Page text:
Last month marked our seven year anniversary of moving to the UK from Houston, TX. The past year has been something of a challenge for us, as we've struggled with deciding if we are staying more-or-less permanently, or jumping ship and going back to the States with no definite jobs or plans. Some of this was driven by Himself's dissatisfaction with his job, our worries about secondary school options for Devil, and questions about whether could find a job that would contribute significantly to the household income and give us a few more options. Because, let's be realistic: I am not getting rich selling fibre or knitting patterns or tech editing. Not many people are, and its been something my other half and I have been struggling with for quite a while now.
But over the past few months a lot of things have changed. Dev got into her top choice secondary school. Himself offered to take a package in a recent round of company layoffs and ended up with a promotion instead, one which is addressing many of his concerns and giving him new opportunities, so he's a lot happier with his job. And last week I was offered a job on a new career path, one that uses my scientific training and background but is new and very exciting And last, but by no means least, we're gaining British citizenship.
All of these events coincided with a fibre challenge with my June contribution to the Spinning Box, a sampler scheme just for hand spinners. Each month there's a specific theme, and June's theme was "Natural".
Now anyone who's spent any time around here knows that I don't really do "natural" colours in the undyed sense, so this theme put me in a bit of a quandry. Finally inspiration struck: I have a pile of lovely washed brown Corriedale fleece that I've been meaning to card, along with a bag full of washed BFL locks. And since I've been thinking about adding batts to the Porpoise Fur line up for a while, so I decided to do an initial venture into carding with some natural coloured batts.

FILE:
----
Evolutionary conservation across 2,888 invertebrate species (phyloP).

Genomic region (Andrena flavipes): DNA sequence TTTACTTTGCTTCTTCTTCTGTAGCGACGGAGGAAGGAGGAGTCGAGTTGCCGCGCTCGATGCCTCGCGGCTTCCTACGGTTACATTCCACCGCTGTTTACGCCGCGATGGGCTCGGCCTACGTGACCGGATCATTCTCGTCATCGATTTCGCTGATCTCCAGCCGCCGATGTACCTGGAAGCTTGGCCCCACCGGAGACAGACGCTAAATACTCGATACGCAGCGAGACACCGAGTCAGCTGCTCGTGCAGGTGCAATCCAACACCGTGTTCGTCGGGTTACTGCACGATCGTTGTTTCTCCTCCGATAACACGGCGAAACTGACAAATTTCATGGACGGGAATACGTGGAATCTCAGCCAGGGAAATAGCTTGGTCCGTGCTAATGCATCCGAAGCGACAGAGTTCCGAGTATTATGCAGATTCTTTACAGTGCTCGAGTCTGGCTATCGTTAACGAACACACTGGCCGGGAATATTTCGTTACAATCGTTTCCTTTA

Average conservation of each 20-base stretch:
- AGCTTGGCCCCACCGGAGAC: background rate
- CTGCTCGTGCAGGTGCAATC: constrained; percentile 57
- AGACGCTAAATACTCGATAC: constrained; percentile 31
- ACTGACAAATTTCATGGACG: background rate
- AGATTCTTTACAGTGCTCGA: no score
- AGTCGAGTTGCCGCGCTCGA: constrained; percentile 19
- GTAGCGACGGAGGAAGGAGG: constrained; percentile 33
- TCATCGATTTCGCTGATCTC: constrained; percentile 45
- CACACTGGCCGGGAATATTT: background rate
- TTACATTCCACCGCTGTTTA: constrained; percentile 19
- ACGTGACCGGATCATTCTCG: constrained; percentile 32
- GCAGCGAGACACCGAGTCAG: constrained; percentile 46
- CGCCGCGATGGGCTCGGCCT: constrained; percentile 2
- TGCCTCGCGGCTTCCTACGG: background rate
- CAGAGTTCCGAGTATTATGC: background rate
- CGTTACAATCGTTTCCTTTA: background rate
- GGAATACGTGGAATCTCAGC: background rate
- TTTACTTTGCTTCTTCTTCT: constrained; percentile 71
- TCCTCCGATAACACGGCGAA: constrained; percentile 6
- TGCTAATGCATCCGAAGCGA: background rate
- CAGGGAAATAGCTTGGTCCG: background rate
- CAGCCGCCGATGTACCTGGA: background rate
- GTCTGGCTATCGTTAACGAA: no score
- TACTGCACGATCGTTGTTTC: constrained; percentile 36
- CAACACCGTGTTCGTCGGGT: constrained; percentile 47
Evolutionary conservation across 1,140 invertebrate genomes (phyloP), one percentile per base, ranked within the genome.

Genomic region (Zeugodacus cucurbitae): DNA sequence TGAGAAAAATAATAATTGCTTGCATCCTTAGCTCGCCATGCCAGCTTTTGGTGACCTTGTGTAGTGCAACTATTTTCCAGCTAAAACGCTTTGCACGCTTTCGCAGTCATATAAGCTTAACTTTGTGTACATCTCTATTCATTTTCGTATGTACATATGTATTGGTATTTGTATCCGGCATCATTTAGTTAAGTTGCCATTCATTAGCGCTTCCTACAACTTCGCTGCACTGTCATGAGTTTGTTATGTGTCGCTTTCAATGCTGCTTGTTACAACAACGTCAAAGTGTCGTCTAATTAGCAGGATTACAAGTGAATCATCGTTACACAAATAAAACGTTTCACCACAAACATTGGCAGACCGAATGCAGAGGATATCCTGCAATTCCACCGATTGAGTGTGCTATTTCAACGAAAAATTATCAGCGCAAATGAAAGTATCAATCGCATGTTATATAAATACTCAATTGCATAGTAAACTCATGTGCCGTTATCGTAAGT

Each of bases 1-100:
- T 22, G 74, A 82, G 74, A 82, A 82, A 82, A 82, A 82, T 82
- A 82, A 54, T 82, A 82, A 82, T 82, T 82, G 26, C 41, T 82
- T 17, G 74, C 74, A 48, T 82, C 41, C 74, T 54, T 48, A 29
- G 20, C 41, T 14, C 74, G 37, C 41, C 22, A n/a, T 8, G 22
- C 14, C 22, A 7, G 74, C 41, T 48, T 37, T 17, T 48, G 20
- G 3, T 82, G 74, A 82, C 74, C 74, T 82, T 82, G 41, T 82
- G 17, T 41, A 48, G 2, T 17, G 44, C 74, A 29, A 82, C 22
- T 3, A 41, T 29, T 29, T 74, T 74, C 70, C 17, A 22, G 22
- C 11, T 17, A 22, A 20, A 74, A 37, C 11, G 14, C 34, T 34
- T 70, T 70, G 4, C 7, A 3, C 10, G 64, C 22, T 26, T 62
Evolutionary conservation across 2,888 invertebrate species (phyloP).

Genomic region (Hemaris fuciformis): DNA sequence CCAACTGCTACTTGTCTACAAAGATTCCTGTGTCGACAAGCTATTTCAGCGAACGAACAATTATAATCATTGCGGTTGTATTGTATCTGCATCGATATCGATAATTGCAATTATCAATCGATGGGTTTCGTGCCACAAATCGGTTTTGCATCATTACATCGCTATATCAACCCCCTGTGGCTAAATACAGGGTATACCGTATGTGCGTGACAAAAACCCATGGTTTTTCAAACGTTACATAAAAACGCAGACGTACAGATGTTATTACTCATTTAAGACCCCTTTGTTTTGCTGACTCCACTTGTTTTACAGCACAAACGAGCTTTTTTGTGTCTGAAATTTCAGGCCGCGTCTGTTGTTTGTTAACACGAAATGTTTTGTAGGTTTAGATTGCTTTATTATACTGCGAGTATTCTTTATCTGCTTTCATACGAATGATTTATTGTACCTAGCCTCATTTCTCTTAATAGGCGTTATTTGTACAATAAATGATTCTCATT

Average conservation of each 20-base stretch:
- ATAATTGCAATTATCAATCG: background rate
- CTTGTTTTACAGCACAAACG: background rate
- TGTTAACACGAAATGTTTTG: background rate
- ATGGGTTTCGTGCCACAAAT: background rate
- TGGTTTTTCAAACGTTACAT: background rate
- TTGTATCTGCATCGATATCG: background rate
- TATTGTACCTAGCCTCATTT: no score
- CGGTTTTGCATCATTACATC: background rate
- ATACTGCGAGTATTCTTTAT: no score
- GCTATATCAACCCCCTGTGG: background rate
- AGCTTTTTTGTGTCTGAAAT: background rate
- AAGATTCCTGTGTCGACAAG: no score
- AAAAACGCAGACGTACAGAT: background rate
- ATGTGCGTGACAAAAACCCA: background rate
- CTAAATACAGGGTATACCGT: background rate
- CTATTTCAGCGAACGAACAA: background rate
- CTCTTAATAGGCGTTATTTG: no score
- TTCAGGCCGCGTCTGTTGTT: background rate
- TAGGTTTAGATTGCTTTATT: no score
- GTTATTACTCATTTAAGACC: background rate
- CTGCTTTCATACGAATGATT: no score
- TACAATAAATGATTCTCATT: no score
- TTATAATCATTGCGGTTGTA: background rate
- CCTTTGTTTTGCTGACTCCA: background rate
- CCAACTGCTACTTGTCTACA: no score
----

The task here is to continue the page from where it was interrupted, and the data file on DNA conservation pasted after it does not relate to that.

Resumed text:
While happily carding away, I had a small epiphany: instead of thoroughly blending the two fibres together as I originally intended, I tried carding them in three layers: one layer of brown Corriedale sandwiched between white BFL. As I peeled the batts off of the carder, I had sudden visions of a wild variety of such batts - semisolid outer layers with brightly coloured and unexpected insides, dark layers around colours that would peek through in the finished yarn, varied combinations that would create unexpected finished yarns.
Having spent some time playing with the carder, and working with a couple of other colour options, I'm thrilled to announce the launch of a new product at Porpoise Fur: Victoria Sponge Batts. Named for the resolutely British cake, to celebrate my new status as an official Brit, these batts will be available in small batches from the next shop update. There won't be repeated colourways as such for these, unlike the dyed tops; I'm going to use this product as an opportunity to really step outside my usual recipe-driven process and just play with colour. Lots and lots of colour. I hope you'll join me on this new adventure - I think it's going to be amazing!